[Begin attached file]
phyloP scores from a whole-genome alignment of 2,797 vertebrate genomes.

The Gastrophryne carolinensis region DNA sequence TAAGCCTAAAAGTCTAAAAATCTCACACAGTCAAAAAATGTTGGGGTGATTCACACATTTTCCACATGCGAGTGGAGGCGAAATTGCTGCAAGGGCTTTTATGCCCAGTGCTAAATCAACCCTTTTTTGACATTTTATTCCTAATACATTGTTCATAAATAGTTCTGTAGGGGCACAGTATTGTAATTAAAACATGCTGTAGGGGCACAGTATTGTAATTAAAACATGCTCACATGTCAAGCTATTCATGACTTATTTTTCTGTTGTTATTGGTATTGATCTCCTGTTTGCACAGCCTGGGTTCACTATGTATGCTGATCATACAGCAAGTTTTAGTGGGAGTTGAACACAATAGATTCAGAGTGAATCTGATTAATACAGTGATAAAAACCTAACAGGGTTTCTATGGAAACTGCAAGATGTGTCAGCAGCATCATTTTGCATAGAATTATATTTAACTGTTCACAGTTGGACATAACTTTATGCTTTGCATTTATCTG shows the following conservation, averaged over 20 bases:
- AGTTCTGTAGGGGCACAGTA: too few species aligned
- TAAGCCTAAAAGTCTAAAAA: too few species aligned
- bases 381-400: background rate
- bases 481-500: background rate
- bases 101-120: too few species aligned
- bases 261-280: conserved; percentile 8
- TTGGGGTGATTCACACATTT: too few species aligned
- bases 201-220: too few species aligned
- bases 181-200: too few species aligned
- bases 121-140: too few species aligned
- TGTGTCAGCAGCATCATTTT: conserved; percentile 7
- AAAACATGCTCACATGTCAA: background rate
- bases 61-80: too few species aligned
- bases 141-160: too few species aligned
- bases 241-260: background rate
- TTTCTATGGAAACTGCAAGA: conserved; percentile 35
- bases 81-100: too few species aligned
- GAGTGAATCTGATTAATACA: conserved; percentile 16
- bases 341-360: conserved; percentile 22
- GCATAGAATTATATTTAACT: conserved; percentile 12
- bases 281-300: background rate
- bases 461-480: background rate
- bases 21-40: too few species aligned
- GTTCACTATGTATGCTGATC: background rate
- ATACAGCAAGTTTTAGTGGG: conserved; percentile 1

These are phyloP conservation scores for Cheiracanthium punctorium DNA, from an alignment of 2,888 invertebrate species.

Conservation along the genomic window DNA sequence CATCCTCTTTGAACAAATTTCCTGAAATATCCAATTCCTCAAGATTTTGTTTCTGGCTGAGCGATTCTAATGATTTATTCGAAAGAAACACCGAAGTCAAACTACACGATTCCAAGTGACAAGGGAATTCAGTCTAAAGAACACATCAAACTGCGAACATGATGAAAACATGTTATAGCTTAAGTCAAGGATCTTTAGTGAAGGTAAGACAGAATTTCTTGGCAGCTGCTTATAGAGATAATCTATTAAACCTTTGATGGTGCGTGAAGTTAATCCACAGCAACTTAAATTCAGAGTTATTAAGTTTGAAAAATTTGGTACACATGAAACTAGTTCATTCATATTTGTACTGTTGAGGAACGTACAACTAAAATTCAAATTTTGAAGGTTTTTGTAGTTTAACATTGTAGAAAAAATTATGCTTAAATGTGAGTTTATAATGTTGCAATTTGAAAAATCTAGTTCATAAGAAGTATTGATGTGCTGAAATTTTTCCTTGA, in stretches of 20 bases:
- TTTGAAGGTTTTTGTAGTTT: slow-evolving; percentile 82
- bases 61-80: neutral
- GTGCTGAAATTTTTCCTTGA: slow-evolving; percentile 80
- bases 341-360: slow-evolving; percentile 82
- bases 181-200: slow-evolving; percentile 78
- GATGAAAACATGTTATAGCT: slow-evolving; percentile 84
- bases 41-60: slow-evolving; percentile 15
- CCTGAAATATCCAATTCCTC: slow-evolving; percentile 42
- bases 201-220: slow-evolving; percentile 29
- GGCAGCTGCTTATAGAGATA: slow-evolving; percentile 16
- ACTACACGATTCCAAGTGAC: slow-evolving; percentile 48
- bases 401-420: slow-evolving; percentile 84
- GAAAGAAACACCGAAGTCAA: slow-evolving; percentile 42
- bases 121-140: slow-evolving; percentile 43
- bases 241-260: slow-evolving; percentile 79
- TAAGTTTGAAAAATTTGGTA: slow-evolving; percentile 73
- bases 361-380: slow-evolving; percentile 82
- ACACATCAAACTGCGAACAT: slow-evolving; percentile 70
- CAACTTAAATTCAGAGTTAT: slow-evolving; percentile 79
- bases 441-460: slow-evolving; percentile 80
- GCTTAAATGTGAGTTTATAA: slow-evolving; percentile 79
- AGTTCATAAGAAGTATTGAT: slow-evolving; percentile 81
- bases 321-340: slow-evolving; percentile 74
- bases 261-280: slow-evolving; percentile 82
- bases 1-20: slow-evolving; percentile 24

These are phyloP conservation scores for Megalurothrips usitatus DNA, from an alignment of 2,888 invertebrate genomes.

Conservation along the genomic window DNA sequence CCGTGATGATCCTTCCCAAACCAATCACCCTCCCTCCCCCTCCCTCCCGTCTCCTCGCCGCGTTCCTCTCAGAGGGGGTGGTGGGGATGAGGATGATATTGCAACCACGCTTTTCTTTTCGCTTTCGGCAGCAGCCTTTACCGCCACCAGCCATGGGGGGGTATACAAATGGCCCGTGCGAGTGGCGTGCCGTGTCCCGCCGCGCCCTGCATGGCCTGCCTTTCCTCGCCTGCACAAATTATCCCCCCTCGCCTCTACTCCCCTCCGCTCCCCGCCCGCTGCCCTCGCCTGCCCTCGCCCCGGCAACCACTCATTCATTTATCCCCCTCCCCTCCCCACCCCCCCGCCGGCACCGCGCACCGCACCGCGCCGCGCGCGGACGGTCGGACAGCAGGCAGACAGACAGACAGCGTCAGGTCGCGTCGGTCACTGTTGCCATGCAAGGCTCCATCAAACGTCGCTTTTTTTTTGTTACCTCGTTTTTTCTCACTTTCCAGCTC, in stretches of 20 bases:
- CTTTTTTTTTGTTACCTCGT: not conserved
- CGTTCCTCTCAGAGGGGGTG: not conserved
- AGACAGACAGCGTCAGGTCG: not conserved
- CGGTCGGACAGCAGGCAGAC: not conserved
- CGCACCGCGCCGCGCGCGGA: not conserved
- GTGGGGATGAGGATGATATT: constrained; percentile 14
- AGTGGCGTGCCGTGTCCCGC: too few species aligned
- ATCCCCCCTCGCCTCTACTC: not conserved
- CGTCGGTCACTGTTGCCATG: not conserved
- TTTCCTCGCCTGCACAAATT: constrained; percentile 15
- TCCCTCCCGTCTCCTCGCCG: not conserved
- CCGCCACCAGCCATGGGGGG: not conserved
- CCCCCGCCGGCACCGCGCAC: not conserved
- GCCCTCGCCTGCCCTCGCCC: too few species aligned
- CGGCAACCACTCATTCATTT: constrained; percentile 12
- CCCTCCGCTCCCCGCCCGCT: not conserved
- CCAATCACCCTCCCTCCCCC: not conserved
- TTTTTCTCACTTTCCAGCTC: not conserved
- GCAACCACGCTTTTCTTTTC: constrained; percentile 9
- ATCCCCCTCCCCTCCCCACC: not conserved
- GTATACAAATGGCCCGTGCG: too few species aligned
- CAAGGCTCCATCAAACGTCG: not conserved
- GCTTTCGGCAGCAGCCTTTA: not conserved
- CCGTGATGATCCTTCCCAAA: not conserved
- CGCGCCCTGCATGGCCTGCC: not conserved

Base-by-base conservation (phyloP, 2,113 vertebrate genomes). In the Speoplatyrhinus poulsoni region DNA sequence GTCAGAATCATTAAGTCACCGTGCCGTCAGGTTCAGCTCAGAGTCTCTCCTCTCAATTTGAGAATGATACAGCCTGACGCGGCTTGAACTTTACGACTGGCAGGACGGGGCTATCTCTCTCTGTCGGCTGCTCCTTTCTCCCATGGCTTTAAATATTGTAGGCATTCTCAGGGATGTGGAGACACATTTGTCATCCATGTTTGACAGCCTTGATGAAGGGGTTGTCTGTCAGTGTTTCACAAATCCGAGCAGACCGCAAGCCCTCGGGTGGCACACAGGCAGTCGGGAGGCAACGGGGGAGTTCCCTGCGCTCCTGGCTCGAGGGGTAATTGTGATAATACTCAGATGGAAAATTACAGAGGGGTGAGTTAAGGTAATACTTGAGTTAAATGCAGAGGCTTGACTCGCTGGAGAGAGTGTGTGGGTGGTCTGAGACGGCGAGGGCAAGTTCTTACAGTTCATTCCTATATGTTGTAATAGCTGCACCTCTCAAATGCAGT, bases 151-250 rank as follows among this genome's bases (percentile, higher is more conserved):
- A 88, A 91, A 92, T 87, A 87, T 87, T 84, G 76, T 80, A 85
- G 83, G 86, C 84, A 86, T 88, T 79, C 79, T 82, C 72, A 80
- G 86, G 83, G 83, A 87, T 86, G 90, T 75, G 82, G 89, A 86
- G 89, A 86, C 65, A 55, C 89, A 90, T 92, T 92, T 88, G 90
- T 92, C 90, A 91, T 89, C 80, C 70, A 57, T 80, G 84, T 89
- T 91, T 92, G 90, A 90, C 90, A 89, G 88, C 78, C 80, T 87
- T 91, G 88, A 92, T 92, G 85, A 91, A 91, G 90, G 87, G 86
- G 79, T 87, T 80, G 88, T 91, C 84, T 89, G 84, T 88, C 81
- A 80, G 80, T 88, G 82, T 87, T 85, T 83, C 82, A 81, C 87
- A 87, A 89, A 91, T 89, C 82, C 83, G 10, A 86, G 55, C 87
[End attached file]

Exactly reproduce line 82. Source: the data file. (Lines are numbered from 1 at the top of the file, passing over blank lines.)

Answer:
Base-by-base conservation (phyloP, 2,113 vertebrate genomes). In the Speoplatyrhinus poulsoni region DNA sequence GTCAGAATCATTAAGTCACCGTGCCGTCAGGTTCAGCTCAGAGTCTCTCCTCTCAATTTGAGAATGATACAGCCTGACGCGGCTTGAACTTTACGACTGGCAGGACGGGGCTATCTCTCTCTGTCGGCTGCTCCTTTCTCCCATGGCTTTAAATATTGTAGGCATTCTCAGGGATGTGGAGACACATTTGTCATCCATGTTTGACAGCCTTGATGAAGGGGTTGTCTGTCAGTGTTTCACAAATCCGAGCAGACCGCAAGCCCTCGGGTGGCACACAGGCAGTCGGGAGGCAACGGGGGAGTTCCCTGCGCTCCTGGCTCGAGGGGTAATTGTGATAATACTCAGATGGAAAATTACAGAGGGGTGAGTTAAGGTAATACTTGAGTTAAATGCAGAGGCTTGACTCGCTGGAGAGAGTGTGTGGGTGGTCTGAGACGGCGAGGGCAAGTTCTTACAGTTCATTCCTATATGTTGTAATAGCTGCACCTCTCAAATGCAGT, bases 151-250 rank as follows among this genome's bases (percentile, higher is more conserved):